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Juliati Rahajeng, Ph.D.

Fellow | Cato Research

Interviews and Editing by: Alexandra Bortnick

Interview: November 2017
Transition: June 2017

1. Please list your previous department at UC San Diego and provide a brief description of the research you conducted?

I was a postdoc in the School of Medicine. I am a cell biologist by training. My research focused on the role of the oncogene GOPLH3 in anterograde trafficking and cancer.

2. Please describe your current job profile?

I am a Fellow at Cato Research working in the field of regulatory affairs. I author and review regulatory documents, including protocols for clinical trials, clinical study reports, and sections for Investigational New Drug (IND) and New Drug Application (NDA) documents.

3. What made you decide to transition into your current position?

During my fourth year of postdoctoral training, I decided that I did not want to stay at the bench. I began to look for alternative career paths. I discovered that the regulatory affairs field was a good career path for me because writing has always been my strength, and I would still be able to use the knowledge that I obtained in graduate school and postdoctoral training.

4. Apart from the research you conducted, do you feel like anything in particular has helped you acquire your current position?

I earned the Regulatory Affairs Essentials certificate from UCSD Extension. This initiative showed that I had a strong interest in regulatory affairs. Additionally, I volunteered for the SDRAN Education Committee, leading the United States RAC Study Group, and for the AWIS San Diego Chapter Newsletter Committee, writing and editing articles. I also joined the mentoring program offered by SDRAN. My mentor helped me prepare for my interviews. Also, I had learned statistics and SAS during my masters degree program, which are helpful tools to understand how data from clinical trials are analyzed.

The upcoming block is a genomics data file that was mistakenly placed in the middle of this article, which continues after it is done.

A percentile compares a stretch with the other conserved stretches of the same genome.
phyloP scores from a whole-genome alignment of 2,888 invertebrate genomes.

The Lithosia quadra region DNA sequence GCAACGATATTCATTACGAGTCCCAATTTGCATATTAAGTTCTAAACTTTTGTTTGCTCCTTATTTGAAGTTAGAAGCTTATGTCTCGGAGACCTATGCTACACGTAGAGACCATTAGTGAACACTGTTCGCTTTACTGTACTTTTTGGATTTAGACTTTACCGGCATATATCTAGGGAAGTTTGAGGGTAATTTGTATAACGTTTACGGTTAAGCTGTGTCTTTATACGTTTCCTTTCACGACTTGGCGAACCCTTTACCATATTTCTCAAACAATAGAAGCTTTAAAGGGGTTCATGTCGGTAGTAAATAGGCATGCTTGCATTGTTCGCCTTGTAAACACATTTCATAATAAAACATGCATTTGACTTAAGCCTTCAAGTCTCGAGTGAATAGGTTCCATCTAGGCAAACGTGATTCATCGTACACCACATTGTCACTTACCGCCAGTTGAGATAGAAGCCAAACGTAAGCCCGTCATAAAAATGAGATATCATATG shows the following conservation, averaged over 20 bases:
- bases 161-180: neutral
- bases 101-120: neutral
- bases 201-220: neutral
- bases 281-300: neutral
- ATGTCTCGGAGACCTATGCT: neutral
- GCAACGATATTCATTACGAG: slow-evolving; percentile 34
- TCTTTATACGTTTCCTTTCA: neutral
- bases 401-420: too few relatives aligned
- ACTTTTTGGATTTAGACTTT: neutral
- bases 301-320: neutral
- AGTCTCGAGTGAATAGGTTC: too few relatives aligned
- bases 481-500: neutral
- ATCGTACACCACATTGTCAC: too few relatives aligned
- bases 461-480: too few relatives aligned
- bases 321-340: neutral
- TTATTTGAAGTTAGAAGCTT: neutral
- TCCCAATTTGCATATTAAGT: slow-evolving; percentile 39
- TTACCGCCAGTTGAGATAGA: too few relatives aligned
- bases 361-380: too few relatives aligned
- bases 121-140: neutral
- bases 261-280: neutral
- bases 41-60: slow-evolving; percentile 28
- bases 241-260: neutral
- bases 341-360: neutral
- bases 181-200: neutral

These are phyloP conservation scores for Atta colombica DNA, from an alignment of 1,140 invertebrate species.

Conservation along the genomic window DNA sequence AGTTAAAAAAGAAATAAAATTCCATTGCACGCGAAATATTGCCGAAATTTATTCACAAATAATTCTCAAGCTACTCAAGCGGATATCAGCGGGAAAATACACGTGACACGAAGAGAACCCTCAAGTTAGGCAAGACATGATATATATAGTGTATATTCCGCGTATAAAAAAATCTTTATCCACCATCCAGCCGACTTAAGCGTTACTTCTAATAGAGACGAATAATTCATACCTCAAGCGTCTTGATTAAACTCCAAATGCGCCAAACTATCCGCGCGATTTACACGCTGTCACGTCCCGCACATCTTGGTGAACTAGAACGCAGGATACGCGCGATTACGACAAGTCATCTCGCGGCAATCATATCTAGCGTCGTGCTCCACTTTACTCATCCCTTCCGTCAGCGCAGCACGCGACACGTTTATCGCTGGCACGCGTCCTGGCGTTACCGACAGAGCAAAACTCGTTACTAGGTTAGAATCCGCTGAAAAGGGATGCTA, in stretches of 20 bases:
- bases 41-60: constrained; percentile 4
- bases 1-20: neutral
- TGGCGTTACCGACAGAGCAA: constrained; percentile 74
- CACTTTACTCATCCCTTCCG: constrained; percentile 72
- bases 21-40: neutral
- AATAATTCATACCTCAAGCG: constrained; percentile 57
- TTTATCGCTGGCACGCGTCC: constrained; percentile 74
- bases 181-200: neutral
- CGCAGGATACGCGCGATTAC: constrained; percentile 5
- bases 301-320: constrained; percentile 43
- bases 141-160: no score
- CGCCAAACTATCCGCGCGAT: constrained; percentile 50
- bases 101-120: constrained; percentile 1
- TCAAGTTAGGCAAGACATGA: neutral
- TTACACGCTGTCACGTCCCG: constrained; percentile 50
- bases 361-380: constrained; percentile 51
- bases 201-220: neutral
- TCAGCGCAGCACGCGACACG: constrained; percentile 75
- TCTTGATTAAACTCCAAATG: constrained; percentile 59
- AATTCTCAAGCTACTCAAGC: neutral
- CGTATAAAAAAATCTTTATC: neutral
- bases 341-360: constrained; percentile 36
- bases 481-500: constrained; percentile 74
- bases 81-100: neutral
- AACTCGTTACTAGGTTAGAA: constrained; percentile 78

5. Please list some of the most striking similarities and differences between your postdoc and current position?

As a postdoc, I set my own schedule for experiments. I had one main project and mostly communicated with my PI and a few other people in the lab. There was no firm deadline for my project. As long as no other scientists scooped my project, I could test as many hypotheses as I wanted without any time limit. In my current job, I am assigned to work on several projects with rigid deadlines for each project. Additionally, we have internal project team meetings and meetings with sponsors, which sometimes take a big portion of my time in a day. Therefore, time and project management are very important.

For each project, I try to understand the mechanism(s) of how the drug treats the disease and interpret the data from in vitro and preclinical studies. This approach greatly helps in writing protocols and/or clinical study reports and was similar to my process in grad school and as a postdoc. I would read articles to educate myself about the proteins I was researching and build my science on these studies by asking more questions and testing my hypotheses.   

6. Is there any specific challenge (during the entire process of transitioning) that you would like to highlight and, if so, how did you overcome it?

At the beginning, I found project and time management challenging. Since I work for a contract research organization (CRO), I am assigned several projects simultaneously. Each project has its own billing code for different activities. Therefore, I have to keep track of the amount of time that I spend on specific tasks for each project. Additionally, since each project has a unique timeline, I prioritize tasks with closer deadlines.

7. Please describe your goals and ambitions for the next 5 years?

I am studying for the United States RAC exam and plan to take the exam next year. I would also like to learn about regulations for marketing approvals in the European Union, Canada and other countries.

8. What do you feel you could have done more, as a postdoc, to help prepare you for or acquire your current position?

I wish I had found an opportunity to volunteer or intern in clinical research or regulatory affairs.

9. What do you feel is the most important advice you can give to a current UCSD postdoc in order for them to obtain a position such as yours?

I would encourage postdocs to educate themselves about regulatory affairs by either taking classes offered by UCSD Extension or Regulatory Affairs Professional Society (RAPS). I would also encourage them to join SDRAN, not only for the networking opportunities but also to attend SDRAN monthly meetings, join the RAC study group offered every summer, join the mentoring program, and apply for internships offered through the internship program in collaboration with various companies in San Diego.